Maharaj/Degavino Duo (Flute & Piano)
The Maharaj/Degavino Duo are Meera Maharaj (flute) and Dominic Degavino (piano).
Here is a PDF of the Poster for this Concert. (click to VIEW or right click to SAVE). Please feel free to print and display the brochure to help publicise this concert.
Programme (announced 22nd October, amended 12th November)
J S Bach: Flute Sonata in E Major BWV1035
Tchaikovsky (arr. Braunstein): Lenski’s Aria
(from “Eugene Onegin“)
Mel Bonis: Sonata for flute and piano Op 64
Andy Scott: Sonata for flute and piano
Prokofiev: Sonata for flute and piano Op 94
Brief Report “on the night”
A concert of two very different halves. The Bach was very smooth and beautiful, the Tchaikovsky particularly lyrical, and the Bonis more up-tempo and exciting.
After the interval there was a distinct change. The Scott was much more modern with a jazz feel and was well liked with lots of applause (including an extra round for the composer who was present). Finally the Prokofiev felt edgy and exciting, with yet more enthusiastic applause.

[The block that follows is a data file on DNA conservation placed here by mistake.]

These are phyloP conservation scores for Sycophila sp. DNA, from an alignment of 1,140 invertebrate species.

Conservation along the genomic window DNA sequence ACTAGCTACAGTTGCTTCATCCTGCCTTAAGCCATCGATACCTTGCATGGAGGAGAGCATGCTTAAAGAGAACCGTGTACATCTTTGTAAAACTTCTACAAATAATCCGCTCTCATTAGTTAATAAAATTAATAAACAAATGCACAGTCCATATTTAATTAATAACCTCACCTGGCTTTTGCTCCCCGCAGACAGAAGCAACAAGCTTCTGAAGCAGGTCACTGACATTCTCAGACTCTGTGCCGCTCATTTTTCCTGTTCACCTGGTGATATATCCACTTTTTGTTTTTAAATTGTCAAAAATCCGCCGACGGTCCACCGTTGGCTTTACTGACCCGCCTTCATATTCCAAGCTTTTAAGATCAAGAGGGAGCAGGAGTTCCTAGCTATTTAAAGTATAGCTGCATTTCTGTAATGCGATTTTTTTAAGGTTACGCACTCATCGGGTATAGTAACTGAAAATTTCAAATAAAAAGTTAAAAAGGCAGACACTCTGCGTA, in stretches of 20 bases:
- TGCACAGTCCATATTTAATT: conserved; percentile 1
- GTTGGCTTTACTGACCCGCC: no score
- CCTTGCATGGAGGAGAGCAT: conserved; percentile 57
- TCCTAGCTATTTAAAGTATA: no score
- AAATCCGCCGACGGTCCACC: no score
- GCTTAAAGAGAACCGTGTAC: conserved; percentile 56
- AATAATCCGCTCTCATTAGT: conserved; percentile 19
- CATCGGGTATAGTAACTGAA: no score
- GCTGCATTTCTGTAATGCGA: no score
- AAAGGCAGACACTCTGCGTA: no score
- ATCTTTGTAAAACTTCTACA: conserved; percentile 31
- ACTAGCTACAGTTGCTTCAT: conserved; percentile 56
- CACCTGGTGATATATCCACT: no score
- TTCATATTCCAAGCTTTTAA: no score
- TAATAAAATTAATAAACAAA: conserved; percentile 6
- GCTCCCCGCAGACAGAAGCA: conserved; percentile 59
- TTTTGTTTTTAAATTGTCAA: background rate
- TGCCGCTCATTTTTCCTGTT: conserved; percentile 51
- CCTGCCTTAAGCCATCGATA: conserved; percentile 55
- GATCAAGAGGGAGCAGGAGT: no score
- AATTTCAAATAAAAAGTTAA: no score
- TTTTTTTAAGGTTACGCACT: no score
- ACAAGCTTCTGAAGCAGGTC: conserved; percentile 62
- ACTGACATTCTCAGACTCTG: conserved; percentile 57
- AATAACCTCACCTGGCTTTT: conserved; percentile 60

Sometimes you look at a concert programme with a mixture of excitement, interest and trepidation because most of it is unfamiliar. However, Meera Maharaj (flute) and Dominic Degavino (piano) soon captivated the audience with a combination of splendid playing, a superb balance between the instruments, and uncomplicated insights into each piece.
They started with JS Bach’s Flute Sonata in E major, which had a dance-like feel and structures typical of that composer. In a change from the advertised programme they played Braunstein’s arrangement of Lenski’s Aria from Eugene Onegin (Tchaikovsky). This captured the angst of the original. Apparently Meera had been a singing pupil of Joy Naylor, the concert manager, before deciding to become a flautist. The last piece in the first half was the sonata by Mélanie Bonis, an unexpected pleasure, with long, flowing lines, belying her rather complicated life.
The second half began with Andy Scott’s Sonata for flute and piano. The outer movements had a distinctly jazzy feel, with lots of syncopated rhythms. The middle movement was quite calm and spacious. With the composer in the audience there was added pressure! The concert ended with Prokofiev’s Sonata for flute and piano, perhaps the best known work in the concert and providing a suitably flamboyant finale.
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For more information about Meera Maharaj visit her own web-site (in a new window), by clicking HERE
For more information about Dominic Degavino visit his own web-site (in a new window), by clicking HERE